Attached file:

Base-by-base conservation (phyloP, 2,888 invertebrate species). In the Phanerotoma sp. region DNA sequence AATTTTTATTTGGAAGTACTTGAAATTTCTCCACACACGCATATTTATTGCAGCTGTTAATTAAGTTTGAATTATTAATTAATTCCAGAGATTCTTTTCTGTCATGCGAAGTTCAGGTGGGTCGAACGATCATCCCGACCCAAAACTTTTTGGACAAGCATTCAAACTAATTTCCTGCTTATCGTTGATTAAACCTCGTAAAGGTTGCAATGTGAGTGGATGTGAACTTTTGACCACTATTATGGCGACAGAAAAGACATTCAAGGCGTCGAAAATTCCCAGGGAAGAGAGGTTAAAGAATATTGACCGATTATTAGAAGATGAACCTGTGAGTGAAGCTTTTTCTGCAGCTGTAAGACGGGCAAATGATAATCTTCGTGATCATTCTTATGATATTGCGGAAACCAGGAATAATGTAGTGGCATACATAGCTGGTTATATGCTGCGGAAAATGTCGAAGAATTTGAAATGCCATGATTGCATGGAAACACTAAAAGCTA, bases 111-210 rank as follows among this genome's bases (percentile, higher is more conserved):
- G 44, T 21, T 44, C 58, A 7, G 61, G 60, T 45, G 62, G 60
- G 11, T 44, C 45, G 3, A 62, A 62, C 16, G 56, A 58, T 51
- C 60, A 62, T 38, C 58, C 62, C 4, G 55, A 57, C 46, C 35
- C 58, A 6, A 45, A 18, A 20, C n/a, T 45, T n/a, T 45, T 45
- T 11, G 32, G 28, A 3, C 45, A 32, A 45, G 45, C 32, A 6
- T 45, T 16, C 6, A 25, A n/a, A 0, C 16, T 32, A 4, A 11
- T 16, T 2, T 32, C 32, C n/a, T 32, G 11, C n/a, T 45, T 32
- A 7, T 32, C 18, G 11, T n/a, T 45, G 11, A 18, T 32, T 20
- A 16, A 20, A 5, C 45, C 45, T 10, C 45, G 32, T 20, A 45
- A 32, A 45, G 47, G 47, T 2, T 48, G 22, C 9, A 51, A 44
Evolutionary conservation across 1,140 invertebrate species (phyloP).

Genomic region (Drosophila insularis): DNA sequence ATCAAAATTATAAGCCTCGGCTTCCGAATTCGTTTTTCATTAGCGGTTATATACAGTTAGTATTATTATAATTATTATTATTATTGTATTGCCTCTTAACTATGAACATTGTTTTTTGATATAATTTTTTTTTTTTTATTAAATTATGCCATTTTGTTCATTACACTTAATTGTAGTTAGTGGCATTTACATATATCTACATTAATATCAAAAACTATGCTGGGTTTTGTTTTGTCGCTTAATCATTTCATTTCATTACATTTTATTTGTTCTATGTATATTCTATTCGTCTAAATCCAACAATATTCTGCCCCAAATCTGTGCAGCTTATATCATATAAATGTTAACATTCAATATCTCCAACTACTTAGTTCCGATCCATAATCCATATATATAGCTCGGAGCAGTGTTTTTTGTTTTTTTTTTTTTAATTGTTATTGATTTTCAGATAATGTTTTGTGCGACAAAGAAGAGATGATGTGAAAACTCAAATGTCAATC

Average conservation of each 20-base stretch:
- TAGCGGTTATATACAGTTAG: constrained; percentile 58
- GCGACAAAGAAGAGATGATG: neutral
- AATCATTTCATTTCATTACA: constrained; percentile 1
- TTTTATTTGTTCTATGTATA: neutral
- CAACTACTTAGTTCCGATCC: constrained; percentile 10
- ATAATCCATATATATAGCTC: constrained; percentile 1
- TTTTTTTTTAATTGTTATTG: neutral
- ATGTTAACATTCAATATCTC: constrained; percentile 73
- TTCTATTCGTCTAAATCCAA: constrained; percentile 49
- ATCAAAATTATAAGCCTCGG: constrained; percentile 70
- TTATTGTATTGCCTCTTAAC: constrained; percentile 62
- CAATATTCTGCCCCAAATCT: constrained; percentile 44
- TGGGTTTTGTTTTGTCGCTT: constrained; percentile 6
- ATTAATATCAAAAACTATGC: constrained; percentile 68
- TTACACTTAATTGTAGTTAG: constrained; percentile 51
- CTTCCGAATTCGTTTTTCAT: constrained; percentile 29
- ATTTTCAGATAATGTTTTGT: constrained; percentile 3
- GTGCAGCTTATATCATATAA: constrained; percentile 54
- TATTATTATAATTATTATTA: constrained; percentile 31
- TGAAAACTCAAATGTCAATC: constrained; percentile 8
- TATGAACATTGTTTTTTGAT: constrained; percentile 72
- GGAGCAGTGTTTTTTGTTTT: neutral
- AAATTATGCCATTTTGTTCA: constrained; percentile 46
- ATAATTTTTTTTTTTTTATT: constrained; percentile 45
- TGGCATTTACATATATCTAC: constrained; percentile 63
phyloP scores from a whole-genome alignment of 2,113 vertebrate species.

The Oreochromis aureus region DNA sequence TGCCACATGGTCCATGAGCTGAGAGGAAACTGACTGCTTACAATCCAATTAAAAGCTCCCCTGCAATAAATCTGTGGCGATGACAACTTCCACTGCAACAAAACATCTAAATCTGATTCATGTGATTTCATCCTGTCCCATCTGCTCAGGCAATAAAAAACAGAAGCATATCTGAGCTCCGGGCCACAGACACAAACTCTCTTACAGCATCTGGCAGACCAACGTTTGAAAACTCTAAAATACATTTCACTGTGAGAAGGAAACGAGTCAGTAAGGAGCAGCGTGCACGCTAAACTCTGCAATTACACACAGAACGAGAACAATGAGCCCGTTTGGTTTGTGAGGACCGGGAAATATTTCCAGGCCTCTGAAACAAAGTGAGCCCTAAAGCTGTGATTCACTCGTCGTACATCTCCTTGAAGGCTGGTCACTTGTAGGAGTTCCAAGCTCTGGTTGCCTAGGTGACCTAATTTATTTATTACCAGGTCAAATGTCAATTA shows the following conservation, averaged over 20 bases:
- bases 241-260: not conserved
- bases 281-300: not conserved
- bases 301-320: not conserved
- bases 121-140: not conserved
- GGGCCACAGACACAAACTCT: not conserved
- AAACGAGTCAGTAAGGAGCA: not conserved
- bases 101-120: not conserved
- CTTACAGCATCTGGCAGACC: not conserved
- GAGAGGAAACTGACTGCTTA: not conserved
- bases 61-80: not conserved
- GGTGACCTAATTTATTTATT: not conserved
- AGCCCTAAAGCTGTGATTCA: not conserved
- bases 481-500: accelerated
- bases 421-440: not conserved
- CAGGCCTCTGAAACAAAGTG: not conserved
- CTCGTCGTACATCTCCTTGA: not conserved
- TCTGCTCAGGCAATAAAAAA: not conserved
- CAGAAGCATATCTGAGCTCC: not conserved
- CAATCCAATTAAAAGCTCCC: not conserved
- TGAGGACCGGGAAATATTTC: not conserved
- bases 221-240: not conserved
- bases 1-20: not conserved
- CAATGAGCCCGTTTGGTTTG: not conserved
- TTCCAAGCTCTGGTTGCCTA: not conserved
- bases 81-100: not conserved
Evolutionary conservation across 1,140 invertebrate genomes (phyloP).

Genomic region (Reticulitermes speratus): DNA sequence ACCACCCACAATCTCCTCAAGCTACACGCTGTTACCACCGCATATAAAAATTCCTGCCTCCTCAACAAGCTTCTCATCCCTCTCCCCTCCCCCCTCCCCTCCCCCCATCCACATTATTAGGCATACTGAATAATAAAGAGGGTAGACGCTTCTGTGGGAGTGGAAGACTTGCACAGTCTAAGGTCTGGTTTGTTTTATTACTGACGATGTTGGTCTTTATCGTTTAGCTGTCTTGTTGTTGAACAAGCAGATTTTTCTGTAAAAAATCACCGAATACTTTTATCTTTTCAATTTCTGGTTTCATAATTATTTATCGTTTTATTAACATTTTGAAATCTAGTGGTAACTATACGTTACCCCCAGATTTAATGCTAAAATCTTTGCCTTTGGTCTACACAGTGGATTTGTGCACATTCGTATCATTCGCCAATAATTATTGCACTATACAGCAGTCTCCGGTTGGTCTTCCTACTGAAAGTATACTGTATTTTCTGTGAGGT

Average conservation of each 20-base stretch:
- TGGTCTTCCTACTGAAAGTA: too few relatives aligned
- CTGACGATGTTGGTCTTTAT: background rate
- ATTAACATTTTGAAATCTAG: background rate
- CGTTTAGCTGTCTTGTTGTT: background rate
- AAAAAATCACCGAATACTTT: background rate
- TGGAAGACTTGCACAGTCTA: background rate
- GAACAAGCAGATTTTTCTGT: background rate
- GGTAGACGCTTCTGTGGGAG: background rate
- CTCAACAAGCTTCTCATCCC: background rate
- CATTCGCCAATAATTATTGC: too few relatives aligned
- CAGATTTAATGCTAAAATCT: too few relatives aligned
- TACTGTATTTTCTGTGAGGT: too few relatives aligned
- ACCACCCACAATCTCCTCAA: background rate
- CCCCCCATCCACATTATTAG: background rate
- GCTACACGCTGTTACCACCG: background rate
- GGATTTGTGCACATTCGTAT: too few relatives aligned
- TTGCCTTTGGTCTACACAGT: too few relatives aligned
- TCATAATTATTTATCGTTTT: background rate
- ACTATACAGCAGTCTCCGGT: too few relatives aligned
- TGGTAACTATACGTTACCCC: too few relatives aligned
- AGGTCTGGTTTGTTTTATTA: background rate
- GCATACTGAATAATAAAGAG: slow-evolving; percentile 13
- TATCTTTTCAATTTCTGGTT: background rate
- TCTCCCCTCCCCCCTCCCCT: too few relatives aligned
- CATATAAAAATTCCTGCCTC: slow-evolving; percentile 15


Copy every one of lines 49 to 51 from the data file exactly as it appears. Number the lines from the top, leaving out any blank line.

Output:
- CTTACAGCATCTGGCAGACC: not conserved
- GAGAGGAAACTGACTGCTTA: not conserved
- bases 61-80: not conserved